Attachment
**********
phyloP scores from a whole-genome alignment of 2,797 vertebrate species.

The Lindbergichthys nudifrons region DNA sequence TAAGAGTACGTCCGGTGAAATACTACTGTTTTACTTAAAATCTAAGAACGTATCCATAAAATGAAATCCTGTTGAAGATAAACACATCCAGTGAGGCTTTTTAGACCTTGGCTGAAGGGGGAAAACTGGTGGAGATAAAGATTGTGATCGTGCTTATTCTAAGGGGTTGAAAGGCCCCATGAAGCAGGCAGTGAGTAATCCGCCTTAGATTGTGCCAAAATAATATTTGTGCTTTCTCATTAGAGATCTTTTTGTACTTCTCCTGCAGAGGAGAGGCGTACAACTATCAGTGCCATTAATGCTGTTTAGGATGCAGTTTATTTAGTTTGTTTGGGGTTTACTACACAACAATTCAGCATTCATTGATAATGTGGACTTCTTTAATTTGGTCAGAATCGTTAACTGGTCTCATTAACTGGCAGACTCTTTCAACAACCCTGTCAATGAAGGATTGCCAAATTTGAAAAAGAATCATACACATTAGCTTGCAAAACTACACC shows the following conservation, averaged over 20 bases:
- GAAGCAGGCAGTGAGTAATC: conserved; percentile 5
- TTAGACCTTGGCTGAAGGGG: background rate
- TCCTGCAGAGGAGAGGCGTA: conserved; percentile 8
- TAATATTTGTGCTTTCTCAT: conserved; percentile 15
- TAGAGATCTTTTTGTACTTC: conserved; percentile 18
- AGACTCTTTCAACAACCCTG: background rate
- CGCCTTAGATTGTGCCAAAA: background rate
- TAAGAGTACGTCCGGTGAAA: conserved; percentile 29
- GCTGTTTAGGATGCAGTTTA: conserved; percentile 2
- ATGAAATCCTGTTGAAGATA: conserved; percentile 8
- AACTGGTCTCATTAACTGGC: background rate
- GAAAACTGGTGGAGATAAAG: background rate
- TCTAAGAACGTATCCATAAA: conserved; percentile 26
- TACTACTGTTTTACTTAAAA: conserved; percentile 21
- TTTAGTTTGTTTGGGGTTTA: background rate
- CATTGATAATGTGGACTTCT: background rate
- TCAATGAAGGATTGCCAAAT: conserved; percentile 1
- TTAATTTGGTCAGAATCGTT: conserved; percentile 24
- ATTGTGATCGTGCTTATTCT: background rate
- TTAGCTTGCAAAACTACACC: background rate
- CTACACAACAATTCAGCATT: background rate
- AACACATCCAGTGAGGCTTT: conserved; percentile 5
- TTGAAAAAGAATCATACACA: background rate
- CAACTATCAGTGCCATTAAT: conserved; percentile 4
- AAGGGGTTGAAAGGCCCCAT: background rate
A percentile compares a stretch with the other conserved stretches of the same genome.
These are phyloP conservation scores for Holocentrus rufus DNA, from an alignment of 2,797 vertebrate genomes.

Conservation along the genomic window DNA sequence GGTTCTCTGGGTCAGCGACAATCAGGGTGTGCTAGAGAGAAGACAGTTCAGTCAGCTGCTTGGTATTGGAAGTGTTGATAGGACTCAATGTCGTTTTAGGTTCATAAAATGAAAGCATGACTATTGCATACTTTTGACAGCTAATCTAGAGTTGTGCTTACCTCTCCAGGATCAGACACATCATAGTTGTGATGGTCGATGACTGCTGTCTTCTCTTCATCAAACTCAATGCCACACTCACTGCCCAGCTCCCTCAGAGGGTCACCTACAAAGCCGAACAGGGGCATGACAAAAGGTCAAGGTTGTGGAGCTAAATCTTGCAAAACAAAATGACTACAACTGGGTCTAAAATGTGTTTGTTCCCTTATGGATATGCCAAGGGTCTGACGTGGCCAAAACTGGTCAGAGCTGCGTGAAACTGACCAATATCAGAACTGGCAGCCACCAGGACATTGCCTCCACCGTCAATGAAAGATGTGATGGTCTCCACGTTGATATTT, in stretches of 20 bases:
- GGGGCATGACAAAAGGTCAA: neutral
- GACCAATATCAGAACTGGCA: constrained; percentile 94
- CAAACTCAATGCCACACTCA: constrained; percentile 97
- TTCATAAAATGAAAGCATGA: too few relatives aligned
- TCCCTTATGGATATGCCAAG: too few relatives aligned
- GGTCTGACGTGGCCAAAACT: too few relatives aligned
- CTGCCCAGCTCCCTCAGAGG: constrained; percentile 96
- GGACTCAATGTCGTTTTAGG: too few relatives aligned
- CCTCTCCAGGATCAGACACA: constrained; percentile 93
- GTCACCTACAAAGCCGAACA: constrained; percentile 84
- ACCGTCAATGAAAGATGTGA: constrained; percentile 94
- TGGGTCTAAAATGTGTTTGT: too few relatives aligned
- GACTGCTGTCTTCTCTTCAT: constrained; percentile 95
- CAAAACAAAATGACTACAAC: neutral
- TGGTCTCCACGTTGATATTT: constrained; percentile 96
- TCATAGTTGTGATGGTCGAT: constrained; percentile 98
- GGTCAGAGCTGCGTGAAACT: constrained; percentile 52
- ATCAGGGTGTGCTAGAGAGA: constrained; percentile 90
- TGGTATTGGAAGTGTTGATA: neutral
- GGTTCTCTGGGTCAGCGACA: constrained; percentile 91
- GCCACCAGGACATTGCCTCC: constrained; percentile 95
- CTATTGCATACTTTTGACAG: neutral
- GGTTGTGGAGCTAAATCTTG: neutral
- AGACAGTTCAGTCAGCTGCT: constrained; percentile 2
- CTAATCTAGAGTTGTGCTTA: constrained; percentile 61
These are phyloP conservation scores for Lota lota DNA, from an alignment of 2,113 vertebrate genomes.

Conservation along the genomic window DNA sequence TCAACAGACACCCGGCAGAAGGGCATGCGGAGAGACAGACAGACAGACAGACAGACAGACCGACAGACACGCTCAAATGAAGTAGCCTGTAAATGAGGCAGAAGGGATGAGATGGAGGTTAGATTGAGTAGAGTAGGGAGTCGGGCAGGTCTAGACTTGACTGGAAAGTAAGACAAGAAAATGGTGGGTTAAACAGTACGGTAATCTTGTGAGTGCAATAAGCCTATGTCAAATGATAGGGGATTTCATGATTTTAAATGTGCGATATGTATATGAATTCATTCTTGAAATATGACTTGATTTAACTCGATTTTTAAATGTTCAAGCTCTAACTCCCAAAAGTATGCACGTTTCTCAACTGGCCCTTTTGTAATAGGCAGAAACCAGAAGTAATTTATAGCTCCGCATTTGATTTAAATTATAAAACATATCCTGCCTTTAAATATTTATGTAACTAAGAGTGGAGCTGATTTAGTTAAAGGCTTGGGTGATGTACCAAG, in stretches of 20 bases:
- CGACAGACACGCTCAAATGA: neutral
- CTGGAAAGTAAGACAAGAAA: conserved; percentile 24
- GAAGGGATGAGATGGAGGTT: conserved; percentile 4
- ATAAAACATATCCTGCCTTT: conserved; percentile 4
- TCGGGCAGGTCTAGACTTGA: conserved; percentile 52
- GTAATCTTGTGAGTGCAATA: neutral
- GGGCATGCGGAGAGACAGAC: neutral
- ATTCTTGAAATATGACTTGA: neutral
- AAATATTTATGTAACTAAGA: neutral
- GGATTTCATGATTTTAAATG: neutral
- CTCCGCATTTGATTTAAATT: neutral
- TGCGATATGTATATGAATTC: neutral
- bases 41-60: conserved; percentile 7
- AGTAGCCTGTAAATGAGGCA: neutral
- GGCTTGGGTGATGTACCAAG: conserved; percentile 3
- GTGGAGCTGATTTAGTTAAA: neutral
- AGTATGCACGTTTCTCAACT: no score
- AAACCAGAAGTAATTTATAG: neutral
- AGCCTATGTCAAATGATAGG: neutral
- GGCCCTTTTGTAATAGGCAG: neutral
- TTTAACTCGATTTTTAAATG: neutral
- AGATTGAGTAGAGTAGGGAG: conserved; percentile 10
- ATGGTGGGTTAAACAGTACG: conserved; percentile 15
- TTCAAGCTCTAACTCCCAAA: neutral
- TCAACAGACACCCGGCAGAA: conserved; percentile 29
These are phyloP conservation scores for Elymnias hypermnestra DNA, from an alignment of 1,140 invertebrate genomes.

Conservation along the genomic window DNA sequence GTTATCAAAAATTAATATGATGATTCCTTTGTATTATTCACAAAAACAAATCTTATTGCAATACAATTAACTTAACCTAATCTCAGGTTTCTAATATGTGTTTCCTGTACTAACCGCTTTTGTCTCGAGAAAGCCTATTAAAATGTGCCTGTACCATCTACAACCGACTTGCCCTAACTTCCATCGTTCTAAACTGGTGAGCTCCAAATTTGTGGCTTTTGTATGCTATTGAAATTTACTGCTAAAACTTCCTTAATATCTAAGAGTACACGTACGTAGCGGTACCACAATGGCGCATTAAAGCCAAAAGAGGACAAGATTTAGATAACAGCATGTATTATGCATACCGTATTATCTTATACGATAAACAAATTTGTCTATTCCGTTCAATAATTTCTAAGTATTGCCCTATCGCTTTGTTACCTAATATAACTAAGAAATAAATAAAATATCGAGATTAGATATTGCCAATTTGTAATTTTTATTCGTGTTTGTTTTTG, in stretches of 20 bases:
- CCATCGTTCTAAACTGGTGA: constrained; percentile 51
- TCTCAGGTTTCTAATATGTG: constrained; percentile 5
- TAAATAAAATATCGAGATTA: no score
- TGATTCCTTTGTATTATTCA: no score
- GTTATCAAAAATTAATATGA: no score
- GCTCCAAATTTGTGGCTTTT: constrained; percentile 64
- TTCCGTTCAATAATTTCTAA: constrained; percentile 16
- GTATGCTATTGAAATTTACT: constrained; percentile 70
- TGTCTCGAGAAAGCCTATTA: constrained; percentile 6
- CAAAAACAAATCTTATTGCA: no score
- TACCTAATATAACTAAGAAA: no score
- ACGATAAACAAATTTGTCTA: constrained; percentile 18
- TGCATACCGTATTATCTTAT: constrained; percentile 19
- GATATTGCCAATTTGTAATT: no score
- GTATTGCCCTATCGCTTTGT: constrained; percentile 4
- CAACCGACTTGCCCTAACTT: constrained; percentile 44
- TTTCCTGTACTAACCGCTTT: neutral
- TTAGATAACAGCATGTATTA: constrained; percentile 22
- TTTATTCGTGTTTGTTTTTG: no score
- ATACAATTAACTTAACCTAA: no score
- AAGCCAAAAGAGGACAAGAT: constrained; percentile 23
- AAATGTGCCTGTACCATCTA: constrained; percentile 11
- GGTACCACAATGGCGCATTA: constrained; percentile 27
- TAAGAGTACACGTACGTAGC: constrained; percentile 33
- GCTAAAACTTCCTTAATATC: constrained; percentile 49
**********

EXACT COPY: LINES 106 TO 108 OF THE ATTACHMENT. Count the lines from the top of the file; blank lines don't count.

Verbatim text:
- AAATGTGCCTGTACCATCTA: constrained; percentile 11
- GGTACCACAATGGCGCATTA: constrained; percentile 27
- TAAGAGTACACGTACGTAGC: constrained; percentile 33